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Transplantation. 2001 Nov 15;72(9):1527-33.

Single imaging modality evaluation of living donors in liver transplantation: magnetic resonance imaging.

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  • 1Department of Diagnostic Radiology, Chang Gung Memorial Hospital, 123 Ta-Pei Road, Niao-Sung, Kaohsiung 83305, Taiwan.

Abstract

BACKGROUND:

Liver graft size, anatomy of the bile duct and the vascular inflow and outflow are essential for living related liver transplantation (LRLT). Preoperative delineation of those variations that would change the operative procedure to achieve a successful result especially in an emergency condition.

PURPOSE:

Our aim was to develop a rapid and noninvasive imaging diagnostic method for the detection of anatomical variants that is mandatory for a safe operation when selecting potential liver transplant living donors. We used a different magnetic resonance (MR) imaging technique, which enabled to us to exploit the anatomical landmark of the liver, signal enhancement of blood flow in the abdomen, and the intrahepatic biliary routes inside the liver. Then, with the help of Advantage Window workstation reconstruction, the reconstructed single vascular or biliary systems were displaced in a three-dimensional fashion and the whole examination finished within 30 min.

METHODS:

Modification of the standard MR technique was performed on a superconductive 1.5T whole body image scanner, MR arteriogaphy, venography, and cholangiography with three-dimensional reconstruction in evaluating the anatomy of the hepatic arteries, hepatic veins, portal venous system, bile ducts, and liver size in potential liver transplant living donors. These anatomical structures were compared with traditional imaging methods.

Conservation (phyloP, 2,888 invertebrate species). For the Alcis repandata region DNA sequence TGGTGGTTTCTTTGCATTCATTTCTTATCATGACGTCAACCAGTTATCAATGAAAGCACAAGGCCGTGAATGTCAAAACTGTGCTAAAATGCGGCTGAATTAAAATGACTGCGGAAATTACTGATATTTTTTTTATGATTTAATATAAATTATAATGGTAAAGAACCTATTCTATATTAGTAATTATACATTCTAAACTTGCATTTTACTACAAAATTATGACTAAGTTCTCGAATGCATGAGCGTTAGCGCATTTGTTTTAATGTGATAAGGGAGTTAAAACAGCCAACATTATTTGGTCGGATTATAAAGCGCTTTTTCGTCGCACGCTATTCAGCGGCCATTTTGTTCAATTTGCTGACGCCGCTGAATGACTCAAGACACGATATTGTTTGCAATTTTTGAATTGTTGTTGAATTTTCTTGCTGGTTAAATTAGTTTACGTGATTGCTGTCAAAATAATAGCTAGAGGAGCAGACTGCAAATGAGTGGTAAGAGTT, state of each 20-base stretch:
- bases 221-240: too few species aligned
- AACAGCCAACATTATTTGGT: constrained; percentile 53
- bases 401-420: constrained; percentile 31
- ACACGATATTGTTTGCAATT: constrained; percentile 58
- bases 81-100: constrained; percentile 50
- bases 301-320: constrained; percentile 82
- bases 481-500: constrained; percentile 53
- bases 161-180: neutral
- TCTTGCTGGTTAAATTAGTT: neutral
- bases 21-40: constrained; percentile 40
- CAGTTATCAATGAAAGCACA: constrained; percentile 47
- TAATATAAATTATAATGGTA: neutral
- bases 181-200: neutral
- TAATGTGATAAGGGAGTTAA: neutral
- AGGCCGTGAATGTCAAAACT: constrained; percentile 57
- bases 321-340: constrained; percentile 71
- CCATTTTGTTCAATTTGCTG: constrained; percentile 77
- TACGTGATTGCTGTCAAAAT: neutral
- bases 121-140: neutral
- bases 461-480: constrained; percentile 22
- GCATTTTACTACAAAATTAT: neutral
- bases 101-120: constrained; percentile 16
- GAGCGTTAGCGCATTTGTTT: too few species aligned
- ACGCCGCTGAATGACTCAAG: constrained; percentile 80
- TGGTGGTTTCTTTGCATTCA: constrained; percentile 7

RESULTS:

In all 38 cases, as well as delineation of the portal vein detail to the segmental level was satisfactorily obtained in this MR study. The images were well displayed in a three-dimensional fashion, which had good correlation with images from traditional imaging modalities and operative findings. In 86.8% cases, the MR arteriography was well matched with the celiac angiography. Of those 17 operative cases, estimation of liver volume was well correlated with the liver graft within 3.9-12.5% variation. In the major hepatic vein, we obtained 100% accuracy and 88.2% in the minor branches. Of 12 donors received intraoperative cholangiography during liver donation, good correlation of biliary anatomy was achieved. One donor was excluded from graft donation due to the complicated arterial supply to the left liver. According to the anatomical variation, surgical procedures in graft harvesting and anastomosis were readjusted and no major complications were found in those donors and all recipients survived after liver transplantation.

CONCLUSION:

MR volumetry, venography, angiography, and cholangiography with three-dimensional reconstruction is sufficient for all major imaging evaluation. It may replace the traditional conventional catheter angiography, computed tomography, sonography and endoscopic retrograde cholangiography as a single investigation in the evaluation of the potential liver transplant donors. Angiography is only valuable in suboptimal cases and intraoperative cholangiography is only performed in biliary ductile variants.

PMID:
11707741
[PubMed - indexed for MEDLINE]
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